At the First Fascia Research Congress that we attended at Harvard Medical School in 2007, it was heard that for hundreds of years up until today, fascia was discarded as an annoying wrapping and binding substance that got in the way of anatomy dissectors. To be clear – ‘fascia’ was the generic term used by the organizers of that congress to represent all connective tissue (from tissue to cell) that is not bone or blood.
For medical and other students and gross anatomists, fascia was thrown into buckets and bags, so “important structures that mattered” like organs, muscles, bones and such may be identified and studied. The ‘white stuff’ of fascia prevented what they wanted to visualize and palpate, so therefore, had to leave. Today, the world of fascia research has turned our perceptions of body form and function, structure and physiology upside down. Fascia has become the new darling of science such that novel discoveries are surfacing at a rapid pace, paralleling the same kind of exploding growth now seen in neuroscience and brain research.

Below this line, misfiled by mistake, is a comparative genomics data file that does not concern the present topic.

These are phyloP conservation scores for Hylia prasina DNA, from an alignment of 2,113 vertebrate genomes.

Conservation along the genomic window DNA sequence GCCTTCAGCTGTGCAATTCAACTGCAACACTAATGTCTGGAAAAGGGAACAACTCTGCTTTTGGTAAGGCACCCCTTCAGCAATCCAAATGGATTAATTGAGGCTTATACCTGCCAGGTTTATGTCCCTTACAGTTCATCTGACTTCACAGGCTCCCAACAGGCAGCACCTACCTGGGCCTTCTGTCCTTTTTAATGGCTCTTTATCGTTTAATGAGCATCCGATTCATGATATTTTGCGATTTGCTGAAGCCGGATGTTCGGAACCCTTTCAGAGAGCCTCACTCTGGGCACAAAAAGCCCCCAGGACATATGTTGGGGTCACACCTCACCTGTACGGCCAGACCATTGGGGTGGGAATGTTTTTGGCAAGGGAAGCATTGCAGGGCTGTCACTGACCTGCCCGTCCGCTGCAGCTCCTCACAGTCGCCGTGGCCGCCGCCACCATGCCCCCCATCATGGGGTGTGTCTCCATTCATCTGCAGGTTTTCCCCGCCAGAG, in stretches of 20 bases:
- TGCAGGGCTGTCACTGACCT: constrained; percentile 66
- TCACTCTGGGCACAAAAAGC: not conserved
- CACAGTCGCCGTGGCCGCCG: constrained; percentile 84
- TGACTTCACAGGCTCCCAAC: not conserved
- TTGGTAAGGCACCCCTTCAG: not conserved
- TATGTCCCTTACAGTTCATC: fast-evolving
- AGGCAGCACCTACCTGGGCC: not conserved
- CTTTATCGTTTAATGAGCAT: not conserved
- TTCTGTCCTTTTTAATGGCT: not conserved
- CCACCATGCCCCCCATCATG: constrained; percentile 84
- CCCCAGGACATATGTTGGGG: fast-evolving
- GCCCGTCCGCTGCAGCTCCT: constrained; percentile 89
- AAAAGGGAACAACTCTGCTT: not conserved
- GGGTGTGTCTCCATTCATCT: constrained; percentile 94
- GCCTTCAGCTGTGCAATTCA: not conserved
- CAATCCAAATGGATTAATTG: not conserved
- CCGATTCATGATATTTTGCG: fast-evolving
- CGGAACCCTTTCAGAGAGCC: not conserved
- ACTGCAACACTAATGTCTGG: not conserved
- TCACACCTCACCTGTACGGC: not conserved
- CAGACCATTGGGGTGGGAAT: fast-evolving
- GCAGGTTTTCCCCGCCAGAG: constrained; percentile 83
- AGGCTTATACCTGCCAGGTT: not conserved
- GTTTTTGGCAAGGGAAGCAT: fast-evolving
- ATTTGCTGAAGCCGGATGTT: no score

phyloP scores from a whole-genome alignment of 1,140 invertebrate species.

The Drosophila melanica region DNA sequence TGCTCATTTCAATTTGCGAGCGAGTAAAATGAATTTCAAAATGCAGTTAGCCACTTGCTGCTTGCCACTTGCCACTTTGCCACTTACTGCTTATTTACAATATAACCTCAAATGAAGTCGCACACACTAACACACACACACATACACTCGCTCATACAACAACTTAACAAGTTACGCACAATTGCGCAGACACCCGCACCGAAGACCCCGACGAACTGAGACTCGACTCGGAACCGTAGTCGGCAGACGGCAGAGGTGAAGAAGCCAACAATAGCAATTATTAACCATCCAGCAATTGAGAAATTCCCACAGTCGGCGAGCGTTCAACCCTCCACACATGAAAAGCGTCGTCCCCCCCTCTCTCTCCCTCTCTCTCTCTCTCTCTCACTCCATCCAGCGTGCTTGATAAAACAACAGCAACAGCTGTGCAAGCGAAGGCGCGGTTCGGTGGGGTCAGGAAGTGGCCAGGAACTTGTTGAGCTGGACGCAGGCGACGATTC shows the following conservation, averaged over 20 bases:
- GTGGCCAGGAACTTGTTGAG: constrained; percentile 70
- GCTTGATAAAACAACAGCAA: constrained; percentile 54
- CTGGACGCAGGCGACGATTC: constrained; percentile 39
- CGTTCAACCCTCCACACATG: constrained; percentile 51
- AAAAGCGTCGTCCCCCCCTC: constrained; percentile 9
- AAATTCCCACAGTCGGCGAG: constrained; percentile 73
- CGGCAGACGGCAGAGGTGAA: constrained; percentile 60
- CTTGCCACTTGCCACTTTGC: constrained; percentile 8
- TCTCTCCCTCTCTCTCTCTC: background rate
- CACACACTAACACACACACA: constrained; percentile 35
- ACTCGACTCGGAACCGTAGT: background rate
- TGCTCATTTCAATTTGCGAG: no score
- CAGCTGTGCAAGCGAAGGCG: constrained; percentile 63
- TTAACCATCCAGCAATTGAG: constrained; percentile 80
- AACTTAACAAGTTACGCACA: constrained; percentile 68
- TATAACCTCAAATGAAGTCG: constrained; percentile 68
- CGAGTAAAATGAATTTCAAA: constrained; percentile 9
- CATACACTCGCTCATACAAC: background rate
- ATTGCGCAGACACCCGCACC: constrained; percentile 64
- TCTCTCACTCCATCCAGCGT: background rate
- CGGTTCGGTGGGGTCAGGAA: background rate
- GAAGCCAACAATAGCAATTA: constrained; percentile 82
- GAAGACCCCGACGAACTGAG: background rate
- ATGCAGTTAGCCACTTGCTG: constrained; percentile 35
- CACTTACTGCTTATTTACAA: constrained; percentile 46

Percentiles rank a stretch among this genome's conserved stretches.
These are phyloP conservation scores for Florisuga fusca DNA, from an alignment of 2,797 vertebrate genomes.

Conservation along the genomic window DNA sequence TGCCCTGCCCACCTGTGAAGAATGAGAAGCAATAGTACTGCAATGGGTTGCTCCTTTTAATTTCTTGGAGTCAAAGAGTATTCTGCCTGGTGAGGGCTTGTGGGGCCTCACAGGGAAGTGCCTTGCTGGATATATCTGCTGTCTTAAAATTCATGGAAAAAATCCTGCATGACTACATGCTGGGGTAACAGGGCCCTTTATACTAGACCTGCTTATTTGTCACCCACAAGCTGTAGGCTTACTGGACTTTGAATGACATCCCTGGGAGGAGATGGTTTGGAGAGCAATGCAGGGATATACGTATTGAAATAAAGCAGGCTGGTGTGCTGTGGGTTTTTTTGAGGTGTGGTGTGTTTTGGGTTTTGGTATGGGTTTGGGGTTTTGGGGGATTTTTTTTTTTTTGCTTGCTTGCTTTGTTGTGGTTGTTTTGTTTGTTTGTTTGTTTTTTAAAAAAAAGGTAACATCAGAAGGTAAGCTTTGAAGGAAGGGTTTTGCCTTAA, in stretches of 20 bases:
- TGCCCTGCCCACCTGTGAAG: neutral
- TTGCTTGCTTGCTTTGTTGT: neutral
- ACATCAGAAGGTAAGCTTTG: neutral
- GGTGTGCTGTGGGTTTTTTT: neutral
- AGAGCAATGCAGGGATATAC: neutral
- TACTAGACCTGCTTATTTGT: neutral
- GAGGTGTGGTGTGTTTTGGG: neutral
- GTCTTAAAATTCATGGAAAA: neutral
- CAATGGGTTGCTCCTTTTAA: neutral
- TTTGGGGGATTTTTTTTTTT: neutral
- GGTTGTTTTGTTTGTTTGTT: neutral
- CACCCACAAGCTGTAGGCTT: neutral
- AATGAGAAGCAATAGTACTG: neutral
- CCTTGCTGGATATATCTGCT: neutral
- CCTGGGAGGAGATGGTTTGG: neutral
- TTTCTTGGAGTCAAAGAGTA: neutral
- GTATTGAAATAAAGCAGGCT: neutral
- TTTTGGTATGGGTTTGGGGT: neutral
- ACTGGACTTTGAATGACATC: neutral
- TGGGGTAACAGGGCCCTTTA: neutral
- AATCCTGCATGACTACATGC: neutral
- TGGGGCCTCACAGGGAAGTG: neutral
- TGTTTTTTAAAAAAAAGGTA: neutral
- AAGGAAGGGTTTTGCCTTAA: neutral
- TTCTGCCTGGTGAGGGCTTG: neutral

For example, it has been shown that only 20% of our proprioceptors are in the form of myelinated nerve endings found in muscle and joints. The other 80% is found in free nerve endings, some known as ‘interstitial muscle receptors’, found in the fascia of muscles and in multiple layers of all connective tissue. 90% of those free nerve endings follow a different pathway than muscle and joint proprioceptors and end up in the insula cortex, not the sensorimotor cortex where the 20% connect. This has huge implications for manual therapy and movement re-education.